I remember first watching this film when I was 12 one afternoon on TV. I loved its offbeat plot and acting back then. Watching it decades later, I didnt it find it so fascinating. Its meta aspects of the film within a film & the characier's identity issues were interesting. Peter O'Toole his great self, but nearly doing a parody of himself. It feels like the lightness detracted from a potential for something greater,
Peter O'Toole do a tour-d-force role and steals this film that is filled with good stunts and a clever script. Has leading man Steve Railsback ever been better, or for that matter director Richard Rush? This movie practically was impossible to top for him and I found it to be deeply absorbing
Imagine seeing this film in 1980, before our time of constant surveillance. Would there be any reason other than pathological desperation to tolerate a constant phalanx of cameras at all times? The helicopter pilot deserves an Oscar. So does Dusty Springfield.
A cynical and enjoyable grim satire of filmmaking and it features a cunningly charismatic performance by Peter O'Toole as a sociopathic director. I must say the tonal changes sometimes feel off and I think Railsback's performance was missing something, I also thought his character's 'Ice Cream' speech was ludicrous. A fine film nonetheless.
My desert island pick. A total pleasure from start to finish featuring a perfect script by Richard Rush and Lawrence Marcus and impeccable casting especially the three leads Railsback, Hershey (her best) and O'Toole. An exceptional score by Dominic Frontiere is featured. The mini-genre of films about filmmaking is best represented by this tale of a maniacal director willing to sacrifice all. "How tall is King Kong?'
Movies about movies are wet dreams for cinephiles. O'Toole is simply splendid at the God-complex/fearing figure. The real terror for the poor fugitive/stuntman & for audiences devoted to him is how easy it would be for the director to kill him. That elusive perfect shot brought by adrenaline is worth chasing & having control over this man is perfect for it. Didn't enjoy the ending because it felt like it pulled back.
Like De Palma's Blow Out, a vaguely schlocky premise becomes a game where reality (or the perception of it) is constantly in doubt. But where Blow Out would raise such provocative questions about what goes into a film, The Stunt Man is less focused with its themes, coming off like a loose jam session between Mel Brooks, Fellini, and Roger Corman. Less than meets the eye? Maybe. But what meets the eye is wondrous.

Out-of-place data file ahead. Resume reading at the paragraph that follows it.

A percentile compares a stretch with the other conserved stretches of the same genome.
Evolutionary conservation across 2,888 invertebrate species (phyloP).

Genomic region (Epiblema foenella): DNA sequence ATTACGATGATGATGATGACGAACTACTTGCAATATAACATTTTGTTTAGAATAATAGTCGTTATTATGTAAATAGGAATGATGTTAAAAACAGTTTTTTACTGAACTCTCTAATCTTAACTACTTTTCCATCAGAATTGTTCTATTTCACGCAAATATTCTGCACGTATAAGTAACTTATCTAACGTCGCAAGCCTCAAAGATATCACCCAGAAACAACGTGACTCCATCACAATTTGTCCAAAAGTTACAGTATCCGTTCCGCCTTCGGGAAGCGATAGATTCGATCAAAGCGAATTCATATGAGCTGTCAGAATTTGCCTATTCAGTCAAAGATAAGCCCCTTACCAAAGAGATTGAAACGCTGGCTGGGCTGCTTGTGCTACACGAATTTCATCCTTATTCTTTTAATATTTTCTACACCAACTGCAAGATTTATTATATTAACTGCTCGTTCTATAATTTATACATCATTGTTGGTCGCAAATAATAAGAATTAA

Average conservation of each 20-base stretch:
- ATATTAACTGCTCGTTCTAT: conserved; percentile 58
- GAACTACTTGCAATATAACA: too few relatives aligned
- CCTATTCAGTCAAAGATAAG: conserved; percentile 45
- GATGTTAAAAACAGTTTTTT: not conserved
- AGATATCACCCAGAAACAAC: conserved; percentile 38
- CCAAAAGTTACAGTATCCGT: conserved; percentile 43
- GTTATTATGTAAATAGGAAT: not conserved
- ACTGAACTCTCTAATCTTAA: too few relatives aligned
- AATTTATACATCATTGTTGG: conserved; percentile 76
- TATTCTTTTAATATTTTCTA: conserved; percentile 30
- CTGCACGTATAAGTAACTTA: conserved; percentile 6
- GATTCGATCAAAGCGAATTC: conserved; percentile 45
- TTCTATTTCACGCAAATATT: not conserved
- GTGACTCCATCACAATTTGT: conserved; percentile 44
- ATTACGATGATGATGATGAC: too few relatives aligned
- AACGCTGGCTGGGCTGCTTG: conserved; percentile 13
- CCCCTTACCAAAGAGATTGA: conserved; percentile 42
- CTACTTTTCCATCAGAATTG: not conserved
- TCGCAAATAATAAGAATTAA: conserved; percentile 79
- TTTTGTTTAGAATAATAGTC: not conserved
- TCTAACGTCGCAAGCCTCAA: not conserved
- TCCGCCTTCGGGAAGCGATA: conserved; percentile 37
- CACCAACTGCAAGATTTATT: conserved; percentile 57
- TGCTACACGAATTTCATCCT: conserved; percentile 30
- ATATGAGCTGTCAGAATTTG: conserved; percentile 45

I love movies about movies but Railsback made watching this film tedious at times. Which doesn't really make any sense, because except for the filming scenes, my favorite scenes were the ones with Eli and Cameron. Maybe Peter O'Toole just makes everything better.
As great as The Stunt Man is, the total lack of charisma in the form of a lead actor stops itself from being even more. The script and the story are very well done, letting the audience see a tale of madness the character wish could be kept secret. Peter O'Toole is magnificent as always, and Barbara Hershey more than carries Steve Railsback's weight.
American ``remake`` of Truffaut's Nuit Americaine. Instead of relationship drama, this one focuses on large scale action sequences, and everyone one of them in the film is masterfully handled, especially the chase scene on the hotel's rooftop. Other than O'Toole's performance though, the human aspect of this film isn't very convincing, the backstory is purely there to set up the cheap thrills.
One of the few movies to capture the insanity and borderline psychosis behind Hollywood's fantasy machine, and O'Toole is perfect is a director close to madness. But the movie settles for a soppy ending, a Hollywood of the '70s feel and stagy dialogue that undercuts the message.
I read these reviews in awe, was anyone present in 1980? Did anyone go to movies then? I did, and absolutely loved this film with Barbara Hershey and Peter O'Toole. We were just learning about film then, and used movies like this as lessons. I copied onto vhs, then dvd, now streaming. GIVE US MORE...
there's a really good movie hiding behind this film somewhere but you can't see it for a number of reasons, first being that they cast a guy with no charisma, intelligence, or emotional range in the lead role. just totally flat guy with nothing behind the eyes. script hints at larger issues and peter o'toole is of course great, but in the end it basically feels like a (pretty fun) movie of the week
I've got to stop watching these late 70s/early 80s films with post-Vietnam and sexual-politics-in-flux-gone-wrong subtexts. There's a goofy decadence to them. I guess it's the editor in me that wants to distill them down to their strongest elements and dispense with the rest. Yes, without a doubt, Peter O'Toole is the reason to watch this film.
Cinematography during some points where amazing but the movie fell flat in my opinion. It had its high points but left me wondering if Eli was a madman or not they never fully explained that which is kind of big since that is the whole premise of the movie.